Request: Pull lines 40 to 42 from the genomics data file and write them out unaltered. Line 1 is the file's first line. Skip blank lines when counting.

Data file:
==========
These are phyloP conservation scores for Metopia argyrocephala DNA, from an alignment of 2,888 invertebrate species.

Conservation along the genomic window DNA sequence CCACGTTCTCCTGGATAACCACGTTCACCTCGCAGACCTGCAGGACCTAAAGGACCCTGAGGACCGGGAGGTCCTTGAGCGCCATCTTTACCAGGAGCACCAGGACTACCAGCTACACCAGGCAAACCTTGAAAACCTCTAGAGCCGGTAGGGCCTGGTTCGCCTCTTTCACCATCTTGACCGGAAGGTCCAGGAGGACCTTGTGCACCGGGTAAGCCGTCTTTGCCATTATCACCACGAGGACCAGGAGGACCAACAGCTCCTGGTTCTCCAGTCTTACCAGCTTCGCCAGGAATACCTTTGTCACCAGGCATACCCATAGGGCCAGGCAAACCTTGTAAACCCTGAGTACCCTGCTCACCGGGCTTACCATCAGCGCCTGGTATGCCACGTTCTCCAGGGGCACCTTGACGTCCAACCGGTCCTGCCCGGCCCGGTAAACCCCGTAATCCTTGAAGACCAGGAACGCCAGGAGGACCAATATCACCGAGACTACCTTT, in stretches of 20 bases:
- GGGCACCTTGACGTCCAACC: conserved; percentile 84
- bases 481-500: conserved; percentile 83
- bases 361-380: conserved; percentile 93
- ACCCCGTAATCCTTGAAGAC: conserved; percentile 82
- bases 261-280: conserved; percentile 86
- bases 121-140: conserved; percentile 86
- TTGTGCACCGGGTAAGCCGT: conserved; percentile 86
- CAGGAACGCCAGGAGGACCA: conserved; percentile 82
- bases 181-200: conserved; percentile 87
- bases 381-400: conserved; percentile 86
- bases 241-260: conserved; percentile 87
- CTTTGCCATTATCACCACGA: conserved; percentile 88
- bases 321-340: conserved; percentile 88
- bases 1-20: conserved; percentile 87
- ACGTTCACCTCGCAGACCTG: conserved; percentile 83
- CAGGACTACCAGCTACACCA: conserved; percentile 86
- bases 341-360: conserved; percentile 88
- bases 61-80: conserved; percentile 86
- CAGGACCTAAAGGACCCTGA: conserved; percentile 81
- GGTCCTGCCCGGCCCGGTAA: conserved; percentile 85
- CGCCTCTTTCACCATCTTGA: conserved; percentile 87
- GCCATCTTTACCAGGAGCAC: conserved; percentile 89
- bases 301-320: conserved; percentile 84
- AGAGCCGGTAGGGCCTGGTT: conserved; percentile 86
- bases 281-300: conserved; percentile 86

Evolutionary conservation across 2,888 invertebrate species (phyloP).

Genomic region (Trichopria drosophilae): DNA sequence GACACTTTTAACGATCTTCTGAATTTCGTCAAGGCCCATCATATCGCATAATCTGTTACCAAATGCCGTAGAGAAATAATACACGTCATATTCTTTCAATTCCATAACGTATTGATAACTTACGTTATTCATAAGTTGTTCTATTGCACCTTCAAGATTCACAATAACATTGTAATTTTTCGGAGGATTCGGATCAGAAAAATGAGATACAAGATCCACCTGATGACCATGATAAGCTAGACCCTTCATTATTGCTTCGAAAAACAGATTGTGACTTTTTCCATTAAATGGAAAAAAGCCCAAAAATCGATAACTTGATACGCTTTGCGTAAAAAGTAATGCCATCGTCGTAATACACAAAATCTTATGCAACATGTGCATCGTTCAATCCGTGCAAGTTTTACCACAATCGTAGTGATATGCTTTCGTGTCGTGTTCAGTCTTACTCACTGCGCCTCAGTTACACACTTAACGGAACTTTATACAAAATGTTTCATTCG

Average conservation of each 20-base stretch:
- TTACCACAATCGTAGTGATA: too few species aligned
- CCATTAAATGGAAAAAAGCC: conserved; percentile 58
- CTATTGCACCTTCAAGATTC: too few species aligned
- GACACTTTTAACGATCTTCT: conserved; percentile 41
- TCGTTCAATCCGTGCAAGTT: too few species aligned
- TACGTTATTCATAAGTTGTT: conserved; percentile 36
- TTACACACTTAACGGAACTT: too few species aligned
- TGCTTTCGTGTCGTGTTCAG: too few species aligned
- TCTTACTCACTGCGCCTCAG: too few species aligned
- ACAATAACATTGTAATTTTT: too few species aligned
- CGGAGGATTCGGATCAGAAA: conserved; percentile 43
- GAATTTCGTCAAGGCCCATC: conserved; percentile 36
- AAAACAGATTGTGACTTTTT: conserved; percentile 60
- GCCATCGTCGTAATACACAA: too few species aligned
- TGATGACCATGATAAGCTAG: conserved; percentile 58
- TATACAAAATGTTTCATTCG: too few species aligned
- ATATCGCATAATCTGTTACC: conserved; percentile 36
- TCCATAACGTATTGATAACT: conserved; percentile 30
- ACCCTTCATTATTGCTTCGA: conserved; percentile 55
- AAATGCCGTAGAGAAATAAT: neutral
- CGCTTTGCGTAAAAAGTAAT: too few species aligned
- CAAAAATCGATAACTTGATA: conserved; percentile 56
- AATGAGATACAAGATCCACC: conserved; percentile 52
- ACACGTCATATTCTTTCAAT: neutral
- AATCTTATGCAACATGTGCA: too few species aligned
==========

- ACAATAACATTGTAATTTTT: too few species aligned
- CGGAGGATTCGGATCAGAAA: conserved; percentile 43
- GAATTTCGTCAAGGCCCATC: conserved; percentile 36